A postcard from the Isles of Scilly

by our student gardener, Beth Large…

As everyone I’ve worked with over the past few weeks will testify, I haven’t been able to stop talking about my recent trip to Tresco. As trainee gardeners, we all get the chance to go on short work placements to enhance our learning and at the end of February, I was lucky enough to visit the Abbey Garden and spend two weeks working in a garden quite unlike any other. 

I arrived by helicopter on a clear, sunny morning and, still reeling from the aerial views of the island I’d just seen, I was shown around the remarkable garden it is home to. Tresco enjoys mild, frost-free weather and so the range of warmer-climate plants that can be grown here is mind-blowing. Proteas and Ericas were blooming in abundance and succulents were bursting from gaps in the stone walls. Clumps of Strelitzia, which I recognised from our indoor Ninfarium, were thriving and flowering outdoors without any protection. Most of the garden’s trees are evergreen and the structure they add is particularly impressive when the wind moves through them. Viewed from one of the lichen-covered benches on the top terrace, you can see past them, across the gardens to the sea beyond.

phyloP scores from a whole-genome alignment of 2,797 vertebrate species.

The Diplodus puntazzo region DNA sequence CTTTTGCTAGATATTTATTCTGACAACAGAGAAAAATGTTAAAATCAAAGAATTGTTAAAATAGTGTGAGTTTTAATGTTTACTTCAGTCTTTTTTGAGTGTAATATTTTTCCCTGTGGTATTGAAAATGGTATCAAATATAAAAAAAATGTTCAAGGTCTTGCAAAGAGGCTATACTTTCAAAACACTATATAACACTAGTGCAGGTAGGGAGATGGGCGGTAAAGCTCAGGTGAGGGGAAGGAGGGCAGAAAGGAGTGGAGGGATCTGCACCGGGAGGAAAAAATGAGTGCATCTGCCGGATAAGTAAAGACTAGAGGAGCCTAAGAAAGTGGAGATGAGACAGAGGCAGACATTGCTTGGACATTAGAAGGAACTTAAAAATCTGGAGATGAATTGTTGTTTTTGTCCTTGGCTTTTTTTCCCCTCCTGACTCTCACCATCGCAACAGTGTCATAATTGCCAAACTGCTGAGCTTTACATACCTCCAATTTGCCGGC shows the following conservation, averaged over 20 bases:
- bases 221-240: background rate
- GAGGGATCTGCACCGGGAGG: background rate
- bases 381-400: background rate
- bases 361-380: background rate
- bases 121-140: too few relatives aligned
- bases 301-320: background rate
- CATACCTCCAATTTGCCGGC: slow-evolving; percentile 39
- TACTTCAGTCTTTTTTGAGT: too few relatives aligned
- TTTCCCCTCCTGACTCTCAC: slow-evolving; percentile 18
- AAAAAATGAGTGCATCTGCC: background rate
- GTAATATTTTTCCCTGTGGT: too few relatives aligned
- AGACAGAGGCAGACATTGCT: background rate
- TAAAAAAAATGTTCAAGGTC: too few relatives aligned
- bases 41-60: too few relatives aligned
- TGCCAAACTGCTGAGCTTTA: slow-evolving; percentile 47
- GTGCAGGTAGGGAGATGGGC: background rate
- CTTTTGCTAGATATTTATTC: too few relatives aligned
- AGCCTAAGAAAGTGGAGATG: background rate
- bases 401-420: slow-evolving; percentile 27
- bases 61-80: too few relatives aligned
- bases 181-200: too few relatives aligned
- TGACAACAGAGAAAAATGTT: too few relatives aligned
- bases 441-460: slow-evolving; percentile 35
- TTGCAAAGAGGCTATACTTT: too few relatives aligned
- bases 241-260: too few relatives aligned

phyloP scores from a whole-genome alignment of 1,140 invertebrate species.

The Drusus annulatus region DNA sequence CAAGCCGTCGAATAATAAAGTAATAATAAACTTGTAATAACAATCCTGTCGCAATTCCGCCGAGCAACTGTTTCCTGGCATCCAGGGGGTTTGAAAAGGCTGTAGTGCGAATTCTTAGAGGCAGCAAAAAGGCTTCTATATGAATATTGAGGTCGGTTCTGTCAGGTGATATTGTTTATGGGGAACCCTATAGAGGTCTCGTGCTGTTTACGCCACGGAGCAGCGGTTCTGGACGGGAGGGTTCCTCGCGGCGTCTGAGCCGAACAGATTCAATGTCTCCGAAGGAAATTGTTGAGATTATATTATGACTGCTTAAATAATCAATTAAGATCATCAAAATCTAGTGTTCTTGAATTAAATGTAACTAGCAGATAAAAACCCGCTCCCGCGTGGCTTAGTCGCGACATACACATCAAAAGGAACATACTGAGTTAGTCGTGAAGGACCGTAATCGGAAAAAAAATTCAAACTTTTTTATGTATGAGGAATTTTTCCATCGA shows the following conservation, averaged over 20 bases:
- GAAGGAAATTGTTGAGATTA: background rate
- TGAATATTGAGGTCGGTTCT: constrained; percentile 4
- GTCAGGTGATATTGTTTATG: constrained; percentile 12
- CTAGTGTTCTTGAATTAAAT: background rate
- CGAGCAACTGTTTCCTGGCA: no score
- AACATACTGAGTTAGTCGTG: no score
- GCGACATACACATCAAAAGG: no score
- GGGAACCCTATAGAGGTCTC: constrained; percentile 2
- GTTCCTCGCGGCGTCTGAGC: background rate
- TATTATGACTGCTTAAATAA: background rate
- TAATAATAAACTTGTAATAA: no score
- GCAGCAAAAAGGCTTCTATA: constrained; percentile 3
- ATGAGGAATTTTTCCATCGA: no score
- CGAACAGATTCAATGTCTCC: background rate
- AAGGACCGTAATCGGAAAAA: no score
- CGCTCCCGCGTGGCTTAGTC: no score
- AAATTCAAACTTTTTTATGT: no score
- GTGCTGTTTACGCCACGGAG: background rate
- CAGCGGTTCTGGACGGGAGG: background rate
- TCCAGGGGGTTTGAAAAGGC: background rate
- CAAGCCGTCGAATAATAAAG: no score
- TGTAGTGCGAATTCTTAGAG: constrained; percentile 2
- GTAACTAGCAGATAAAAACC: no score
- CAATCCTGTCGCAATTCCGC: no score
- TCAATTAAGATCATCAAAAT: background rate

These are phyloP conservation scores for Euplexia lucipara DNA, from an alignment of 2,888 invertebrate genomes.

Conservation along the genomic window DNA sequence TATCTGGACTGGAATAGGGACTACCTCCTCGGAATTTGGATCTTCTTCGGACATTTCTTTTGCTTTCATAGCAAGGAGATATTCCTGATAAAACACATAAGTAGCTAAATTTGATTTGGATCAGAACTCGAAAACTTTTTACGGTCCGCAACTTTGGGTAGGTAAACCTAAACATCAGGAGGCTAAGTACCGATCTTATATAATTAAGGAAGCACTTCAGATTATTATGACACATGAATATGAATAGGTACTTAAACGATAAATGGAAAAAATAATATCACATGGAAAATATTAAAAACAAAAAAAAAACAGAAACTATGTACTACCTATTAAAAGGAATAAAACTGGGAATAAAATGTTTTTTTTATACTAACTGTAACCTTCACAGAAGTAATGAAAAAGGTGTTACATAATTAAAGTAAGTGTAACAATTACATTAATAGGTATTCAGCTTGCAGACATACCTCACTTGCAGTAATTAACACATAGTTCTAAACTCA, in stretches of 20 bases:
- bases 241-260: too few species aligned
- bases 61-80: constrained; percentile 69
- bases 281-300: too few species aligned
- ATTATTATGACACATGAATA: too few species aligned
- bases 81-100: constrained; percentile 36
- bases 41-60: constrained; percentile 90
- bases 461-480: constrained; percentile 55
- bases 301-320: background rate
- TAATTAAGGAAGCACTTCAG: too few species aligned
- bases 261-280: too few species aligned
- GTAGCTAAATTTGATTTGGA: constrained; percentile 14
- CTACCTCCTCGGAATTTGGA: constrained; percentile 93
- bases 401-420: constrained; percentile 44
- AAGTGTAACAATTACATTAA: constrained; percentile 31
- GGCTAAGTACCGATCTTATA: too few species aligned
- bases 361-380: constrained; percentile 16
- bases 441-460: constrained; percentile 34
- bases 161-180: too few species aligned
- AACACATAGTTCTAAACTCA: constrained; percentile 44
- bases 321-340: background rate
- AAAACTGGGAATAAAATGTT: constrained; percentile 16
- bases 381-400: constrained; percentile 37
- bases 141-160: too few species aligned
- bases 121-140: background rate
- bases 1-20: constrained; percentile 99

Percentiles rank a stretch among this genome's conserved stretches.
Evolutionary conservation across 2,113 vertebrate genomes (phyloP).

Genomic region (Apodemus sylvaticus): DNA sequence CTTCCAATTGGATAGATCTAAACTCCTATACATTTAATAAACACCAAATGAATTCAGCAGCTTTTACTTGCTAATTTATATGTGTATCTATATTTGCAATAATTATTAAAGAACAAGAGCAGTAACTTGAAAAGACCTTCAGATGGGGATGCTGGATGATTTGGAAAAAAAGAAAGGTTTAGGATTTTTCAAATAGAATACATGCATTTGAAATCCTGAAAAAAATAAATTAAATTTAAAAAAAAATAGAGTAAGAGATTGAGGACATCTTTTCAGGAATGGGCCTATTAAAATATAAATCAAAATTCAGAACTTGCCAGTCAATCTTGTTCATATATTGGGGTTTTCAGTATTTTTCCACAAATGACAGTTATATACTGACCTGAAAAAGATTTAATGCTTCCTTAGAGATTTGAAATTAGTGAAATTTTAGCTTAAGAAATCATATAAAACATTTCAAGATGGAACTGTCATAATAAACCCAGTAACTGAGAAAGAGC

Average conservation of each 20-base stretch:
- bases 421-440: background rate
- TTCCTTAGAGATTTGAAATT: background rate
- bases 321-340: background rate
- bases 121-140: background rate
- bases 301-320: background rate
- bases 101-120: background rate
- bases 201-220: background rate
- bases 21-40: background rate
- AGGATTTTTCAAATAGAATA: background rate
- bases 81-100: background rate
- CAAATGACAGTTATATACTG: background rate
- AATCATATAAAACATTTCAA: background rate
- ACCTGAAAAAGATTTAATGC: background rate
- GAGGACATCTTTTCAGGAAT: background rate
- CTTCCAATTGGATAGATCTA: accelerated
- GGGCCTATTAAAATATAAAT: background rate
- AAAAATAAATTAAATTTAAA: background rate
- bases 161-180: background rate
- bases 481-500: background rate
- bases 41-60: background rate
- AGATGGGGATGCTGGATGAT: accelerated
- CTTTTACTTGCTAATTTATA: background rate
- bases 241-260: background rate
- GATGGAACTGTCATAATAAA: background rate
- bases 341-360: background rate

Tresco is a small island and the sea is everywhere. I spent my spare time scouring the beaches for elusive cowrie shells, watching the waves and running into the freezing water for evening swims with some of the wonderful people who call this island their home. Like many gardeners, the team at Tresco are generous with both their time and knowledge and the warm welcome I received from everyone I met really made this a trip to remember. 

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